The ginger is a very useful root. It is not only used in the kitchen as a spice, juice or oil, but as a medicine for inflammation, motion sickness, morning sickness, colic, upset stomach, loss of appetite etc. Well, now a study about ginger will draw even more attention to it, because of its effects on cancers.
A study done at the Georgia State University has found that ginger extract can reduce a prostate tumor in mice by 56% . Besides the tumor reduction (which is the most important factor), the ginger extract is rich in antioxidants and reduces inflammation.
A component found in ginger – 6-shogaol is superior in targeting and eliminating cancer stem cells, according to another study published in the public library of science.
Cancer stem cells make up for 0.2 to 1% of all the cells in a tumor, but targeting them is extremely difficult. If they are not completely destroyed they are capable of continuous differentiation, they able to self renew and create new tumor colonies. At the same time they are very resistant to the conventional chemotherapeutic agents.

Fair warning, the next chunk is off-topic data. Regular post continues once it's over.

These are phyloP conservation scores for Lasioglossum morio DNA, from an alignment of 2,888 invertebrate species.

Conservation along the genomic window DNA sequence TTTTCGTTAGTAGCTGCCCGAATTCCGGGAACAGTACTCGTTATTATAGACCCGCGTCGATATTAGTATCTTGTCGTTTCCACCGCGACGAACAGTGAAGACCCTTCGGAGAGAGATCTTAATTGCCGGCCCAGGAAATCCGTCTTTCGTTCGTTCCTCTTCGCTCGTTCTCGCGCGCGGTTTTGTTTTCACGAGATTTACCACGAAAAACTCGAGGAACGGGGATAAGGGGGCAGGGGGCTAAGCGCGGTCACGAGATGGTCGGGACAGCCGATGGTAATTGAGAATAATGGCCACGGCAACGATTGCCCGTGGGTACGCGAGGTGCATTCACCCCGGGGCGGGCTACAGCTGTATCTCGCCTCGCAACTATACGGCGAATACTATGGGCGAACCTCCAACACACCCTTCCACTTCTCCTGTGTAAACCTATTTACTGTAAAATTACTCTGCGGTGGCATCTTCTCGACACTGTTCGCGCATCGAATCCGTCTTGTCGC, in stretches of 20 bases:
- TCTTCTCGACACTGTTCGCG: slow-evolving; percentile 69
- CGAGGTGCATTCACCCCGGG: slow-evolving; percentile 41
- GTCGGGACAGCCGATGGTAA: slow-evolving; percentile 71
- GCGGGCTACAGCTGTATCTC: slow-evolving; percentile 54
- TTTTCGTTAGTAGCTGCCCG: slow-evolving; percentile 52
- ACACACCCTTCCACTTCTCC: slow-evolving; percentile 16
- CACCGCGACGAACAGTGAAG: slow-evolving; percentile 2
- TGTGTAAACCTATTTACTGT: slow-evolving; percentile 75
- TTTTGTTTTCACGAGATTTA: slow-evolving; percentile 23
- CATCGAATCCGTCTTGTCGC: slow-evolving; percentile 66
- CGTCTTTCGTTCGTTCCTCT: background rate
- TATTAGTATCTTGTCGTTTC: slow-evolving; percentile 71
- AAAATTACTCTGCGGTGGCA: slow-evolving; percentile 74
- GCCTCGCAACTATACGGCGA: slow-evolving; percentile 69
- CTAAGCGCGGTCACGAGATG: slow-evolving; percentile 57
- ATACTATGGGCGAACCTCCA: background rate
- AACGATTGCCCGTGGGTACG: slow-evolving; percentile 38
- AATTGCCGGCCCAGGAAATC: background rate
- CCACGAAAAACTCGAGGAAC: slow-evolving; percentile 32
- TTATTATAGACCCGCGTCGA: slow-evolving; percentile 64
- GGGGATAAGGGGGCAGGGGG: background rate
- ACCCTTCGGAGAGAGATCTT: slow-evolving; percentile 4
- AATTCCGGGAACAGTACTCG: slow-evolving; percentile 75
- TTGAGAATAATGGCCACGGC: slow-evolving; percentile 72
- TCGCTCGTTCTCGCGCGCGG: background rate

The study discovered that the common methods of preparing ginger, cooking, and drying, produces 6-shogaol. The exciting part is the effect that 6-shogaol has on the body while battling cancer stem cells.
Namely the cancer destroying effects occurred at 6-shogaol concentrations that were not harmful to other, healthy cells. That means that this particular component of ginger only killed cancer cells, leaving healthy cells not harmed. This effect is a lot different than the conventional cancer chemotherapy treatments, where the toxic compounds kill both the cancer and the healthy cells in a patient.
It was found out that 6-shogaol has a drastic effect on breast cancer cells. It is also able to block breast cancer lumps growth.
It was even able to kill more tumors and cancer cells that the cancer drug Taxol. 6-shogaol is 10,000 times more effective than increased doses of Taxol at eliminating cancer stem cells, keeping healthy cells alive, and stemming the formation of tumors.
Even though the study was performed on cell cultures and not people, it shows promise for cancer patients.